The Death of Queen Elizabeth II & The Impact on the UK Economy
The passing of the UK’s longest-serving monarch, Her Majesty Queen Elizabeth II, has taken an immense emotional toll on the UK, and the wider Commonwealth. How will this week’s funeral and the 10-day mourning period that preceded it, impact the UK economy? Let’s find out.
UK’s relative rebound hits pause
The UK had been enjoying a slight uptick in economic fortunes of late. According to the Office for National Statistics, British gross domestic product expanded 0.2% after dropping 0.6% in June.
Interestingly, June’s decline had partly been attributed to the extra public holiday for the Queen’s Platinum Jubilee marking Her Majesty’s incredible 70 years on the throne.
Against a backdrop of double-digit inflation, the risk of a recession, numerous strikes and a fall in sterling — the recent rise in GDP was an achievement not to be sniffed at.
How the UK economy may be affected
Britain hasn’t mourned a monarch for 70 years, so this is an almost unprecedented event with very little signals as to how the economy will be affected. The impact will likely only be known well after the event. However, the following could happen, or already has…
#1 Monetary policy put on hold
The 10-day mourning period has caused many institutions to put their plans on hold, not least the Bank of England, whose Monetary Policy Committee was supposed to meet last Thursday. As a result, that inflation rate is going nowhere until the usual schedule resumes.
#2 Truss’ relief plan delayed
New UK PM Liz Truss announced a massive aid plan for British households just 2 days into her premiership. It’s expected that her plan will result in a two-year freeze on energy prices for individuals and a six-month freeze for businesses and public institutions. But nothing can happen until the House of Commons gets to vote on the plan, which is now off the agenda until after the Queen’s funeral.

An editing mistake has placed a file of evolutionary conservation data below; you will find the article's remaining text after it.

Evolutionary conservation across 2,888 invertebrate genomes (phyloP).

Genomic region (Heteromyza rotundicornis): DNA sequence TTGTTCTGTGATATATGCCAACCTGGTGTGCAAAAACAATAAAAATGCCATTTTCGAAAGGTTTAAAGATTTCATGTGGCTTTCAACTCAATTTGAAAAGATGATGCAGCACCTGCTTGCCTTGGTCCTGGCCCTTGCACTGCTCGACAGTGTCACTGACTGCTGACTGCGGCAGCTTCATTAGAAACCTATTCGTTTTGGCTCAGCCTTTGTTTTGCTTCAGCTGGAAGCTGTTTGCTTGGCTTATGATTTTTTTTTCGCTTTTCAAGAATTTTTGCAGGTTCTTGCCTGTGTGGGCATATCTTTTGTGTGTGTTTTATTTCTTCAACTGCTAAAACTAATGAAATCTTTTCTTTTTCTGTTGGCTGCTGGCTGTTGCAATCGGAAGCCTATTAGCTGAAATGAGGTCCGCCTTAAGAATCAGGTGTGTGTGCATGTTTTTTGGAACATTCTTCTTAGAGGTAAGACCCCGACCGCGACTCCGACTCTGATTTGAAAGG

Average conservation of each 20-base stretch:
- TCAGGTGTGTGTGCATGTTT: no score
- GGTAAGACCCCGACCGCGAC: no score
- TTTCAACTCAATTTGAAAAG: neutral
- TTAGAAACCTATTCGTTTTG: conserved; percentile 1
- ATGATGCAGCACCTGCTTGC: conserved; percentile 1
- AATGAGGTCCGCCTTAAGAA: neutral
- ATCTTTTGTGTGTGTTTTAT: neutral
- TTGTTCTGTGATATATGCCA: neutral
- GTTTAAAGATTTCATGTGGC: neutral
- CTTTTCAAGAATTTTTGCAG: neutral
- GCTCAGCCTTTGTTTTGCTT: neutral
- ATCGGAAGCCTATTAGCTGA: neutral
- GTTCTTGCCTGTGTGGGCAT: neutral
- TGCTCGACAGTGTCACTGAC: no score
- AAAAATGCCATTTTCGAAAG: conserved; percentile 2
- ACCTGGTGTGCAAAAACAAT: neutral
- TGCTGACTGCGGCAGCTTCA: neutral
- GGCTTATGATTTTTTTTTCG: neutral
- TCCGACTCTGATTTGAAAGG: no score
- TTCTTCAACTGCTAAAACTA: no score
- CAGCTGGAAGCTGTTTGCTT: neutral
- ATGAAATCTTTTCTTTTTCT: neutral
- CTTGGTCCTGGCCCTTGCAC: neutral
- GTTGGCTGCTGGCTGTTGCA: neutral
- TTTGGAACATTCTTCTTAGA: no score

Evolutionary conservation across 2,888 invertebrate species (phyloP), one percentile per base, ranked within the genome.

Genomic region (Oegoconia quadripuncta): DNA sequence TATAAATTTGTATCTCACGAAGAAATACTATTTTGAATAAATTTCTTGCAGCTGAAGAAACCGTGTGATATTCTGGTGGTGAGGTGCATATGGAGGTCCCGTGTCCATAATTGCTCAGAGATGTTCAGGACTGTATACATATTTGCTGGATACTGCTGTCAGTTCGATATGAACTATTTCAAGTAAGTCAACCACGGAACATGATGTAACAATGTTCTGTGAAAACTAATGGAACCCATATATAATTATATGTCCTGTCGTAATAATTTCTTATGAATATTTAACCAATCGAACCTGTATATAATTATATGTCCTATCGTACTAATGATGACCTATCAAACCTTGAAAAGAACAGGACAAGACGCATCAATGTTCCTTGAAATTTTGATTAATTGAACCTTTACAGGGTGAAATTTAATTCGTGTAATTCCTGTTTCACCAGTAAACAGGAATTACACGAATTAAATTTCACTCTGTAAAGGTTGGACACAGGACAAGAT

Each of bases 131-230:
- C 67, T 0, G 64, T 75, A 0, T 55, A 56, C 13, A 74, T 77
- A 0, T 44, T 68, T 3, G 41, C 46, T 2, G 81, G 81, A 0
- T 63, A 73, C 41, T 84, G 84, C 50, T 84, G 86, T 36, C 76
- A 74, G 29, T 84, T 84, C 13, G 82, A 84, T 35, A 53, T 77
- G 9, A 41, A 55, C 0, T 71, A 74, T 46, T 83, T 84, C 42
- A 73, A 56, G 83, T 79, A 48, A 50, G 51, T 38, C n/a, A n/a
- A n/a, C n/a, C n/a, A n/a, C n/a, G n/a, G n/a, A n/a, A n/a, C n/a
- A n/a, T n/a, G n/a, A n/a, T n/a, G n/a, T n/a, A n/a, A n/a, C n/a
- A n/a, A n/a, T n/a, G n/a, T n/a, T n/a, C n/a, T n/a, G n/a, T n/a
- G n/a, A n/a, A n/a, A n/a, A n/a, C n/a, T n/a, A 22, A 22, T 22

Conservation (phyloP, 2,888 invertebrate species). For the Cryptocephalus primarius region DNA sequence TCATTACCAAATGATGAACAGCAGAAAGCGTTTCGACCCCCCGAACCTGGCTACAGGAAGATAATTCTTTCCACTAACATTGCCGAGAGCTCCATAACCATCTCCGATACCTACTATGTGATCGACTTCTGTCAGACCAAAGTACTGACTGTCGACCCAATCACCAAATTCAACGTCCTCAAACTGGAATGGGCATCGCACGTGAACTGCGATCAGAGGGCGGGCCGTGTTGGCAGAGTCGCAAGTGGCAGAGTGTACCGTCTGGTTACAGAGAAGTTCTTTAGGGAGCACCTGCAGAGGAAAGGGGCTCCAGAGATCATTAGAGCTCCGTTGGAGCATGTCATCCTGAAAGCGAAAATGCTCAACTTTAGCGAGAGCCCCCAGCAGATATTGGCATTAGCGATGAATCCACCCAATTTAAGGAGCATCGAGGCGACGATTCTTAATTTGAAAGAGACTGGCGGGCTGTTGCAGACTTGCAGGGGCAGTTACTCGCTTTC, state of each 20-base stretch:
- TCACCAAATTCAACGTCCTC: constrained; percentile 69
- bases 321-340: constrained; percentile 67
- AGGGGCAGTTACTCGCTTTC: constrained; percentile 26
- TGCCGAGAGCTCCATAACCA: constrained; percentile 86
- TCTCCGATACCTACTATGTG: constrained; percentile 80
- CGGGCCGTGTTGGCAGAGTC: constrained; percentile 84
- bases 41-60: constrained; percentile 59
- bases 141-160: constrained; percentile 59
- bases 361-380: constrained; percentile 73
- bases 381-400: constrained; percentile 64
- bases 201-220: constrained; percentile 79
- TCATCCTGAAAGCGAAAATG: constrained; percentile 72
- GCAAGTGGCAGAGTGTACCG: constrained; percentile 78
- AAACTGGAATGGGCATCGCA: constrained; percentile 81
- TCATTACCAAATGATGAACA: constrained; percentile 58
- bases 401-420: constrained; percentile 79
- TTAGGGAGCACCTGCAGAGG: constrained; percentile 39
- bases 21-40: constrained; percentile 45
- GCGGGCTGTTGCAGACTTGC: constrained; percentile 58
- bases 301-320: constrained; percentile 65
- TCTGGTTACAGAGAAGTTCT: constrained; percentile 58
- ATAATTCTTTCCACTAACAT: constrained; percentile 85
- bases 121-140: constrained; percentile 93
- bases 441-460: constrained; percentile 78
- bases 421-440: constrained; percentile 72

#3 The day off might cost a bit
As we said before, the GDP rise came following the dip in June, which was a direct result of the extra Bank Holiday as production and construction sectors saw a decline in productivity.
Another public holiday was declared for the Queen’s funeral, which means that the British economy will have two more holidays in 2022 than in a normal year. The difference this time is that the holiday and tourism industry is unlikely to benefit as they did in June.
That’s all besides the cost of the funeral itself. State funerals are expensive. The Queen Mother’s funeral in 2002 reportedly cost around £5.4 million, while Princess Diana’s funeral in 1997 was between £3 million and £5 million.
#4 A rise in tourism and trade?
Generally speaking, major royal events can see a rise in UK tourism and trade. This is usually related to happier occasions, however, for example, royal weddings. This remains to be seen this time, but it’s true that the Royal family does bring a huge amount of revenue to UK tourism.
#5 The FTSE strengthens
The FTSE 100, the UK’s benchmark index, closed 1.4% higher on the day of the Queen’s death, with mining companies leading the way thanks to a softening dollar.
Investors were also buoyed by the fact that the London Stock Exchange confirmed that markets remained open as normal during the official period of mourning. However, it was closed for trading out of respect for the Queen’s funeral.
What’s your take on the UK economy?
If you’re a GBP or FTSE trader, how have you adapted your strategy in light of this sad news? What are your predictions for the UK economy? Let us know by tweeting us at @_contentworks.
What’s on the trading agenda this week?
A relatively quiet week lies ahead for the currency markets. Here are all of the top events to take note of.
UK stock market closed. No major events are planned.
● JPY — Inflation Rate YoY (AUG)
● CAD — Core Inflation Rate MoM (AUG); Core Inflation Rate YoY (AUG); Inflation Rate YoY (AUG)
● USD — FOMC Economic Projections; Fed Interest Rate Decision; Fed Press Conference
● JPY — BoJ Interest Rate Decision
● GBP — BoE Interest Rate Decision
No major events are planned.
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